You are Unregistered, please register to be able to read posts in all forums and participate in the discussion.
Results 1 to 10 of 10

Thread: Shot execution

Hybrid View

  1. #1

    Default Shot execution

    I shot my 3-d round today, and it was not the best round i've ever seen....My string has some broken strands, not sure what that affects...if anything, but i was having a few visibility issues, hoping to get that fixed today, the bow held well, but my question is about the shot execution, i was shooting with ken lantz, a hoyt pro, and after the round i asked how he shoots his release, he says, he pulls to the wall, then relaxes a little, but keeps it against the wall, and waits for it to go off....evreyone's different, i get that.....but im still trying to find whats best for me....he also said for his thumb release, him among alot of other good shooters are basically squeezing the thumb peg like a trigger on a gun.....anyone have any opinions on these?

    Thanks.

  2. #2
    Senior Member
    Join Date
    Sep 2008
    Posts
    467

    Default

    Quote Originally Posted by kgoss33@gmail.com View Post
    I shot my 3-d round today, and it was not the best round i've ever seen....My string has some broken strands, not sure what that affects...if anything, but i was having a few visibility issues, hoping to get that fixed today, the bow held well, but my question is about the shot execution, i was shooting with ken lantz, a hoyt pro, and after the round i asked how he shoots his release, he says, he pulls to the wall, then relaxes a little, but keeps it against the wall, and waits for it to go off....evreyone's different, i get that.....but im still trying to find whats best for me....he also said for his thumb release, him among alot of other good shooters are basically squeezing the thumb peg like a trigger on a gun.....anyone have any opinions on these?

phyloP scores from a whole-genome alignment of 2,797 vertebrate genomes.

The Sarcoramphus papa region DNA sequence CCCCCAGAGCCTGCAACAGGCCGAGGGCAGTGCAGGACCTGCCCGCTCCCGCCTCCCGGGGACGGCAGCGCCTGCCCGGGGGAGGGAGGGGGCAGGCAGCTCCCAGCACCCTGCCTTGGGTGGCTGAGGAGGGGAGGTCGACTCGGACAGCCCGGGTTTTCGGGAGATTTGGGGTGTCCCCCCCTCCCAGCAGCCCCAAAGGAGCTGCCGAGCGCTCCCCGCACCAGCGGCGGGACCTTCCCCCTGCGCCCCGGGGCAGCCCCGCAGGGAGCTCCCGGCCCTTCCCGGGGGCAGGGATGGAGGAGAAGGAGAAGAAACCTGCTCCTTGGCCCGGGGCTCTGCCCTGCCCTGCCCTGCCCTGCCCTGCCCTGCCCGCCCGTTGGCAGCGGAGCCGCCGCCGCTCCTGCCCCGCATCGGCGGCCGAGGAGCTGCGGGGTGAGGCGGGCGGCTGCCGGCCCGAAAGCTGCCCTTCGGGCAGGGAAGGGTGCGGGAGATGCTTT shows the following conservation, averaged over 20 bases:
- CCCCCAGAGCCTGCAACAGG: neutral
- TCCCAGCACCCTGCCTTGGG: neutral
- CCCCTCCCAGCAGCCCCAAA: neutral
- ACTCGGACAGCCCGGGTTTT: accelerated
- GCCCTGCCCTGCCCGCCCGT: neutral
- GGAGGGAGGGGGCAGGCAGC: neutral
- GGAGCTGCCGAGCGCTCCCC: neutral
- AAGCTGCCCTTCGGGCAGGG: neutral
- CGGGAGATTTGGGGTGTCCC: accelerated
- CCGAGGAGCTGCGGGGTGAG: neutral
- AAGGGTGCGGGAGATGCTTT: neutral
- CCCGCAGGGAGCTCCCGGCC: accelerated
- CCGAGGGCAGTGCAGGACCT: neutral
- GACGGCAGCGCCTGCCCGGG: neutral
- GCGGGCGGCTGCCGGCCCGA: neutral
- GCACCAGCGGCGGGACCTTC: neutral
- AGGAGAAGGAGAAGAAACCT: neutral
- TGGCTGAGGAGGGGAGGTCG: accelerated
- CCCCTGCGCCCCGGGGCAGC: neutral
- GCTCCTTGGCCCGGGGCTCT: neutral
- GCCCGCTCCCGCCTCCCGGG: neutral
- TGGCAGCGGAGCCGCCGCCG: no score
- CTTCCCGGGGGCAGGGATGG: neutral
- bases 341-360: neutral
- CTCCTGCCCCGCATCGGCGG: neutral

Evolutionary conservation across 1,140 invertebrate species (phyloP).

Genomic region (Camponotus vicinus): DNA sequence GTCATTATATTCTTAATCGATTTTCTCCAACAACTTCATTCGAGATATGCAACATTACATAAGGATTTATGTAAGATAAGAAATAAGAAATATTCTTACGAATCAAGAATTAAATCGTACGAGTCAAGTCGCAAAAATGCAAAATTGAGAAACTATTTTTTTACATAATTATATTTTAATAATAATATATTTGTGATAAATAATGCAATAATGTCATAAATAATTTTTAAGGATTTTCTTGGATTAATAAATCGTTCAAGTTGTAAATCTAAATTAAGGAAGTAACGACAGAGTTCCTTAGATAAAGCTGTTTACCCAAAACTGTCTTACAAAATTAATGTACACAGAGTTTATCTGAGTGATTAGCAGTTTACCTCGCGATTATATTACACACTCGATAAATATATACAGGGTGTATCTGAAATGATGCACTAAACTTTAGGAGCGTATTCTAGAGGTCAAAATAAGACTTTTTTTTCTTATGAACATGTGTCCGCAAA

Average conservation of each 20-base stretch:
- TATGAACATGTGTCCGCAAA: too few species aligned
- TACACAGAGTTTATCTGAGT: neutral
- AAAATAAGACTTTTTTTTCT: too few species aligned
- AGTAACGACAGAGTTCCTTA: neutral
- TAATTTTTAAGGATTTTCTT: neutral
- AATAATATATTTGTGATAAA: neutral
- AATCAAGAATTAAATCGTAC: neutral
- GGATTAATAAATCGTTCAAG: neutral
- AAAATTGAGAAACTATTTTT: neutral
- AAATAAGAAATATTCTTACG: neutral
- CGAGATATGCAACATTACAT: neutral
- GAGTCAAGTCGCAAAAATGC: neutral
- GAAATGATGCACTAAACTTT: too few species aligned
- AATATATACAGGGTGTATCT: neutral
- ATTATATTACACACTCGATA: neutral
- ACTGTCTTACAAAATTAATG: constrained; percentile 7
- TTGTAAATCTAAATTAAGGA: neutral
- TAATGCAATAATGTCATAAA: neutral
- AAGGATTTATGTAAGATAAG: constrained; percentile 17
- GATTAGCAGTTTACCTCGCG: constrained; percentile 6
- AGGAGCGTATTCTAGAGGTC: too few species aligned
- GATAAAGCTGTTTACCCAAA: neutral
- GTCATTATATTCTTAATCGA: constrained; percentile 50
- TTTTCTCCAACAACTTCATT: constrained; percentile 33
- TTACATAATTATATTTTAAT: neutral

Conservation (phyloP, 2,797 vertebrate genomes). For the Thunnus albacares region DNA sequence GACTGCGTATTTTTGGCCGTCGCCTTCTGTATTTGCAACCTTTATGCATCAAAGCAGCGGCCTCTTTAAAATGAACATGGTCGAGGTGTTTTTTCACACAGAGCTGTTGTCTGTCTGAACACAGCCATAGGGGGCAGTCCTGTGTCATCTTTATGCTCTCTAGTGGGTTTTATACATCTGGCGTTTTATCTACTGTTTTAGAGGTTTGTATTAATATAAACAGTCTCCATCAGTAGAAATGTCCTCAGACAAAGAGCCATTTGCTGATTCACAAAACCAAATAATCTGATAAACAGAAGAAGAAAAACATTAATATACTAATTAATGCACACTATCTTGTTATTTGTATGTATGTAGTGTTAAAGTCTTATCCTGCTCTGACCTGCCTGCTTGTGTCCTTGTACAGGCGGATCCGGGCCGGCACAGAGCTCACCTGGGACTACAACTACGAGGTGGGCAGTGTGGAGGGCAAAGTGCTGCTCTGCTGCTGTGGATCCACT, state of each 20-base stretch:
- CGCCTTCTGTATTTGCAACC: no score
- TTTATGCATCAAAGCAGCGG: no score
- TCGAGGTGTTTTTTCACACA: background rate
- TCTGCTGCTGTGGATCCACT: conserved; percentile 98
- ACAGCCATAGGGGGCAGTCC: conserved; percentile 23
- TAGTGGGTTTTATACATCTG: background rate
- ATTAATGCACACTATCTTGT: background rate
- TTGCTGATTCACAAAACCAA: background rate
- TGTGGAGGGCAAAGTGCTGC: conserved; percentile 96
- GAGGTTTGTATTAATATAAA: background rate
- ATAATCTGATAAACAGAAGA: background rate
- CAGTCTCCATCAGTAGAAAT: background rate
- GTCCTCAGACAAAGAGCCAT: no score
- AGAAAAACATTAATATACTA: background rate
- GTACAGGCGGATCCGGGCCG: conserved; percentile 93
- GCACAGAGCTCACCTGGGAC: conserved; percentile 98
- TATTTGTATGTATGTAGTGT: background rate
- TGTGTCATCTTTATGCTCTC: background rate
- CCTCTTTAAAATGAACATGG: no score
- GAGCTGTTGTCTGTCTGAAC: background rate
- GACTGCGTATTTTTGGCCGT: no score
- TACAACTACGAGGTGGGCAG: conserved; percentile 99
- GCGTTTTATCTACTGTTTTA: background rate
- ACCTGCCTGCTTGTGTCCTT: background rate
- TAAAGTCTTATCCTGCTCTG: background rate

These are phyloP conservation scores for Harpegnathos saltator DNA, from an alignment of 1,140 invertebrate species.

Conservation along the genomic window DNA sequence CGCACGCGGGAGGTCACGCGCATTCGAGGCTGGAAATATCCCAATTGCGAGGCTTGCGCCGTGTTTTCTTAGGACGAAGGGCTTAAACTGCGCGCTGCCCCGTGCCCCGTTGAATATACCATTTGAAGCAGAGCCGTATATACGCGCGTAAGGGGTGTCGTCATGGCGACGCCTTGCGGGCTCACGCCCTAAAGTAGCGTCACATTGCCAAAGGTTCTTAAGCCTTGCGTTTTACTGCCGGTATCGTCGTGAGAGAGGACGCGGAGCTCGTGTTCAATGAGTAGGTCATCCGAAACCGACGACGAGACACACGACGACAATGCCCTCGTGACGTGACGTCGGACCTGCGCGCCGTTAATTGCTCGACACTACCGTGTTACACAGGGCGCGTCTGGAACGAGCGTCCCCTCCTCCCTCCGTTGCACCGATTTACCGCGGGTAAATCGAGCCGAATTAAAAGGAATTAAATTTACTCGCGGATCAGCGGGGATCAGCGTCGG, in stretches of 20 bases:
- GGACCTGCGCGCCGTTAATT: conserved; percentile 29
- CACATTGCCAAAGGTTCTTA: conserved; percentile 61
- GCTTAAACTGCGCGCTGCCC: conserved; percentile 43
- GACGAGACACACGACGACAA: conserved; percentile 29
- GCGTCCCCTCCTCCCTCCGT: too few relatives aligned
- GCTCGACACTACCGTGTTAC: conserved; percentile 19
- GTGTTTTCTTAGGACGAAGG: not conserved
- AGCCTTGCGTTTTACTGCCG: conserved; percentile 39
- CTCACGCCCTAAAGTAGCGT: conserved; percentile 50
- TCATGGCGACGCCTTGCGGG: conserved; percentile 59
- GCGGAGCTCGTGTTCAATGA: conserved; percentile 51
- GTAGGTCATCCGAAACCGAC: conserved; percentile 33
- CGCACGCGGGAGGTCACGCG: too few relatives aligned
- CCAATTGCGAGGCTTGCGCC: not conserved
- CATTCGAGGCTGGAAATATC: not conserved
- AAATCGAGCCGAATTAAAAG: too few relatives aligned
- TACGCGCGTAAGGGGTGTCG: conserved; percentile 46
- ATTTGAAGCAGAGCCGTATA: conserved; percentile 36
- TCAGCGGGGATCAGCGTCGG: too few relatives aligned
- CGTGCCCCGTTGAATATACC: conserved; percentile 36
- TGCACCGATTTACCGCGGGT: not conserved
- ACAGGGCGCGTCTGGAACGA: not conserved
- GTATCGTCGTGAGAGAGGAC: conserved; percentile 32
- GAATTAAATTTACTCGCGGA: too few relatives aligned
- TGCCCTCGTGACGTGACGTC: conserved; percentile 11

Thanks.
    Its each to there own. Different strokes for different folks. I try stay a little more aggressive then just relaxing and letting it go off. I like to pull into the wall and load my draw side. I do relax my release hand some but try to stay aggressive with the release. I pull untill it fires. If your release hand and fingers are relaxed some then the release will pivot on your index finger.
    I dont shoot a trigger much but when I do I relax my hand some but stay hard against the wall. Then I will gradually lay more pressure on the trigger untill it fires.

    I prefer a hinge over a trigger but both styles are proven to win. The one thing I can say about a hinge is most people set the rotation to light. You need to set them slow so you can really get aggressive with you shot IMO.

    Anyhow I hope some of this may help.
    Good Luck,
    Jame Jamison

  3. #3

    Default

    Quote Originally Posted by jame View Post
    Its each to there own. Different strokes for different folks. I try stay a little more aggressive then just relaxing and letting it go off. I like to pull into the wall and load my draw side. I do relax my release hand some but try to stay aggressive with the release. I pull untill it fires. If your release hand and fingers are relaxed some then the release will pivot on your index finger.